Get legal permission to use a photograph
Provide usage rights to another business or party
Get legal permission to use a model's image
Get permission to use someone's likeness on video
Grant paid usage rights of property interest
Get legal permission to use music
Get legal permision to use someone's likeness
License software to an end user
Protect your rights as a software owner or creator
Get legal permission to use a location
Grant rights to use property for compensation
Get legal permission to use someone else's video
Set licensing terms for products
Get legal permission to use copyrighted material
Get legal permission to use an extra's likeness
Set terms for the right to use a musical recording
Get legal permission to show a product on film
Legally use someone's voice or performance
Make releases and licensing agreements FAQs
A Licensing Agreement allows a licensee to produce and/or sell a product. For example, you invented a device that you own the patent for that you are allowing another company to manufacture that device for you. Most small business owners or inventors do not have the means to produce, distribute or sell their product on their own, so a Licensing Agreement can help them get the product to market. It includes agreements about quality control, how changes can be made, and how much royalties will be paid.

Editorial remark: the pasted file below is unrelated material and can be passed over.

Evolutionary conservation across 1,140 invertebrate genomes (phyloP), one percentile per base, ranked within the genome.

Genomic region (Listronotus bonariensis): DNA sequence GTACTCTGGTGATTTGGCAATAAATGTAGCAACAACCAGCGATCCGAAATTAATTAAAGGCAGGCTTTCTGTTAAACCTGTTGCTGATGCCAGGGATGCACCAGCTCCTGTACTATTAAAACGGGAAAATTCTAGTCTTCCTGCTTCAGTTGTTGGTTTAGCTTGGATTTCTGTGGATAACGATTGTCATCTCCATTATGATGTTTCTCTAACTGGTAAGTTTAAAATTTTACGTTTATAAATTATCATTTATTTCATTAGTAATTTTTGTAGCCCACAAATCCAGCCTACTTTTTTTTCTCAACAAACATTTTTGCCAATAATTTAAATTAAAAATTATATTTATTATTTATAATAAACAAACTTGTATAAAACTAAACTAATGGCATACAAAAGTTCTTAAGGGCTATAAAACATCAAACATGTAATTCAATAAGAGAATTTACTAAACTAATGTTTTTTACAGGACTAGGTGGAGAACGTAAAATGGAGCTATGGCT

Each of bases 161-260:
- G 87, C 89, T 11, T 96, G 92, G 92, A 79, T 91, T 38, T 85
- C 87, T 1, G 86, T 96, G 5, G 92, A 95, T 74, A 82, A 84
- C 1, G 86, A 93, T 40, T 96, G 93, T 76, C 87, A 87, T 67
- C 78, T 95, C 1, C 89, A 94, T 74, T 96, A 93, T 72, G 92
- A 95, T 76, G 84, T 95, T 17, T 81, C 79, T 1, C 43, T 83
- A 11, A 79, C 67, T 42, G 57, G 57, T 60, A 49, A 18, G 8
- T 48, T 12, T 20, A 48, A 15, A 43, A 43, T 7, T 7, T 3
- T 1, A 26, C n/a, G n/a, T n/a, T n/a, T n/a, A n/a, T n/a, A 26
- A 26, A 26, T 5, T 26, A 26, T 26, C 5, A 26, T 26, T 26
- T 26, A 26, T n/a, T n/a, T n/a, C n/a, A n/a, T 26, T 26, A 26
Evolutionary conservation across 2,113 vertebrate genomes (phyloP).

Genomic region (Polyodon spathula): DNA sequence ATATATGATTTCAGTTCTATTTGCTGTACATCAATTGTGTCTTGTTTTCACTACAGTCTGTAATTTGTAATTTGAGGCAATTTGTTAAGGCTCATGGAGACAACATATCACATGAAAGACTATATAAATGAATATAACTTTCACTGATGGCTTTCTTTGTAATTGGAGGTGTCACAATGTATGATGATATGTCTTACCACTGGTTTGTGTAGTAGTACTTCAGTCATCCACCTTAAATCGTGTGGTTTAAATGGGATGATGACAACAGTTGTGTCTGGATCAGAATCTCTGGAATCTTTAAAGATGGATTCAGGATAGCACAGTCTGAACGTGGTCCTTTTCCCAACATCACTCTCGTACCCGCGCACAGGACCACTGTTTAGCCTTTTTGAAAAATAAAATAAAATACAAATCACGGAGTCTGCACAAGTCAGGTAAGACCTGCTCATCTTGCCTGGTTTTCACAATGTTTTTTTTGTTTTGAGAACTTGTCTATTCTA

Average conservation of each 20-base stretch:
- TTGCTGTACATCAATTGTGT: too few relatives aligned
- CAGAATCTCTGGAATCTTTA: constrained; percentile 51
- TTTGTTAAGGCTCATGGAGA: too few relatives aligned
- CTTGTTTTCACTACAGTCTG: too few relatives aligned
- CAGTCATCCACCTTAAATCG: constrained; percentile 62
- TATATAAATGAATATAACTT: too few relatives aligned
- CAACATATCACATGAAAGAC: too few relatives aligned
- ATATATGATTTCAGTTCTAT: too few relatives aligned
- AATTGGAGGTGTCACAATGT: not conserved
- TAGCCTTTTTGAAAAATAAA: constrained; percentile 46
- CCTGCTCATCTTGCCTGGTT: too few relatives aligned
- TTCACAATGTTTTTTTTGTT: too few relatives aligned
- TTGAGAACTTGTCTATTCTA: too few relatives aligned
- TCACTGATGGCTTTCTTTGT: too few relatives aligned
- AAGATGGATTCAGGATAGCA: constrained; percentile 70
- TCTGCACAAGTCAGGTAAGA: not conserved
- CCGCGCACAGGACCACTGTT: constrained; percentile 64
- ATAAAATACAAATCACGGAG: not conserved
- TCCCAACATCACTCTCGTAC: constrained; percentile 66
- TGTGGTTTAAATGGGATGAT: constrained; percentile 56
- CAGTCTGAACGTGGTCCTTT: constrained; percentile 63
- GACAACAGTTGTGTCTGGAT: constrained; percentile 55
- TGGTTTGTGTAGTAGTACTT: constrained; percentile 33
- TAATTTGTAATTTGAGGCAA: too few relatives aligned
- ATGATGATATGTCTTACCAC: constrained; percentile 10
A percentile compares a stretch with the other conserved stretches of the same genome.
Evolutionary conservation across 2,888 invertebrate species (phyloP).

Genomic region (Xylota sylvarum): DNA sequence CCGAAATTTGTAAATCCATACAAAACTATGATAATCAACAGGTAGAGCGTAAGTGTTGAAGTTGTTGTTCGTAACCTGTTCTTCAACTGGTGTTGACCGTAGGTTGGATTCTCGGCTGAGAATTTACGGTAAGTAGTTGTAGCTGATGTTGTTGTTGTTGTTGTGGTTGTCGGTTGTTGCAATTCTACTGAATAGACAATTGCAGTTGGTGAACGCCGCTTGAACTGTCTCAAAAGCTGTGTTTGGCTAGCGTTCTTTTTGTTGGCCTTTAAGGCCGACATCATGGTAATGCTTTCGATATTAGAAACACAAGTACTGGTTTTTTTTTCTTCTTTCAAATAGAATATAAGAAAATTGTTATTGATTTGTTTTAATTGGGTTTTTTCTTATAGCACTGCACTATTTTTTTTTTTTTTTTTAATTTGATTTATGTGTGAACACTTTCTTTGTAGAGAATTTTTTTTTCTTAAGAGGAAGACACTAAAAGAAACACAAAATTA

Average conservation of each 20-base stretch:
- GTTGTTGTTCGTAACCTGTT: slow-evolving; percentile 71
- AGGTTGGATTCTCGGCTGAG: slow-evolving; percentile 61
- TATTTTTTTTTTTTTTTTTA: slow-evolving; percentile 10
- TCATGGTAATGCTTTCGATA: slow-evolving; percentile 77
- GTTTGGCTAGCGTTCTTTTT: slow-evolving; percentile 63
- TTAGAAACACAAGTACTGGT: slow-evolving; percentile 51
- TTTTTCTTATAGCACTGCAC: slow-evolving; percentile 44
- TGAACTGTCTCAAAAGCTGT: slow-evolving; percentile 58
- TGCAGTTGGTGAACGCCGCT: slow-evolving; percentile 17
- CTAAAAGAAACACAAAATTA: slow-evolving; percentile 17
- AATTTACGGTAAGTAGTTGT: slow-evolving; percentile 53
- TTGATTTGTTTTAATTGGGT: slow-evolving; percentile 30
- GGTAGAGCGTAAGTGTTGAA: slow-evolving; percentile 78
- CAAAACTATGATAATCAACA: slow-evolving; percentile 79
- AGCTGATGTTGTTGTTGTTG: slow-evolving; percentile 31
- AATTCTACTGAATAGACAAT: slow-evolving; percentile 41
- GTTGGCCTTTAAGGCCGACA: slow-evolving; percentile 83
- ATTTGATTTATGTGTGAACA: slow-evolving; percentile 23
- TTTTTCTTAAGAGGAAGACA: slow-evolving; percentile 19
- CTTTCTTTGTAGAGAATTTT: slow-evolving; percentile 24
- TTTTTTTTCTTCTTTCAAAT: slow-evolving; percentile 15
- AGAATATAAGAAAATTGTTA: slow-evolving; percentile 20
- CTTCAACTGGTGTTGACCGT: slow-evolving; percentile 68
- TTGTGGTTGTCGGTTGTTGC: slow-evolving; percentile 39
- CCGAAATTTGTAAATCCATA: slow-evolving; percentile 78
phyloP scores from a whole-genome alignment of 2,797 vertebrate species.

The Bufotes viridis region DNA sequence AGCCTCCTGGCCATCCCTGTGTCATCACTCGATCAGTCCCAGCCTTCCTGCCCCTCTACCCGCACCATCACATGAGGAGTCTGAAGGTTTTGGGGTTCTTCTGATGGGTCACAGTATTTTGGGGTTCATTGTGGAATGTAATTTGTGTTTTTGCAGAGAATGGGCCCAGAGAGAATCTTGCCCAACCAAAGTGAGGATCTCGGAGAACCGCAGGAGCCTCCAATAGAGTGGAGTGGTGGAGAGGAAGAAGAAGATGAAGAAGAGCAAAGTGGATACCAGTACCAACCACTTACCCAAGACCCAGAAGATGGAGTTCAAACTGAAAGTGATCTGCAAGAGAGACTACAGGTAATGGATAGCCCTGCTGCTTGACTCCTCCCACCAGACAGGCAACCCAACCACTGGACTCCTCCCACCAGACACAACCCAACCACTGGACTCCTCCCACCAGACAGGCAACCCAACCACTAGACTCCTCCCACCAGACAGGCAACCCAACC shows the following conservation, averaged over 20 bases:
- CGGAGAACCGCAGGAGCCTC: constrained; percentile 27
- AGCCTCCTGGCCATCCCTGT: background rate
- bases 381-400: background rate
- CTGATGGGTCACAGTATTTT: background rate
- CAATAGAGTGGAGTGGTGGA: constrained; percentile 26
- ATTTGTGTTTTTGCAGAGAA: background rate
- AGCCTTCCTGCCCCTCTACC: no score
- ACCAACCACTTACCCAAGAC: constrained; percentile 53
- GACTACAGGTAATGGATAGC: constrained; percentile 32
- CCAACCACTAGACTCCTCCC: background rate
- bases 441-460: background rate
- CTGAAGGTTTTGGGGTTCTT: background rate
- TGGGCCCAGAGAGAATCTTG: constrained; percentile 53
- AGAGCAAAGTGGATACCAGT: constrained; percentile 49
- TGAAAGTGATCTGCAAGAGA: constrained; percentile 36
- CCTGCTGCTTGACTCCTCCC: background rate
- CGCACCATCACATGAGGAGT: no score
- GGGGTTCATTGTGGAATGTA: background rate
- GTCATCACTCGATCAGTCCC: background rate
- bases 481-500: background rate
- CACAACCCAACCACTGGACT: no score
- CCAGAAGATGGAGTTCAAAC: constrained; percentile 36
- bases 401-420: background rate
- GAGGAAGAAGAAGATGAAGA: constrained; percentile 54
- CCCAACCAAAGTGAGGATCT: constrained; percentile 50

Exclusive rights give you and the company you are contracting with licensing rights. Non-exclusive rights give the license owner the rights to provide rights to others.
You do not need a lawyer to make a Licensing Agreement; however, you may benefit from hiring one. These documents can be rather complex, and often a lot is at stake, making it smart to consult with a lawyer. You may also benefit from consulting with your accountant. If you are contracting with a foreign manufacturer, you may also need a competent translator.
If you have a creative work that has value and needs to be protected, you can copyright it. Tangible creative works that can be replicated and/or have been preserved may be eligible for protection. In most cases, you cannot copyright intangible works such as a speech or idea. You also cannot copyright non-creative works such as a commonly used symbol or letter.
If you have more questions about applying for a copyright, a lawyer can help.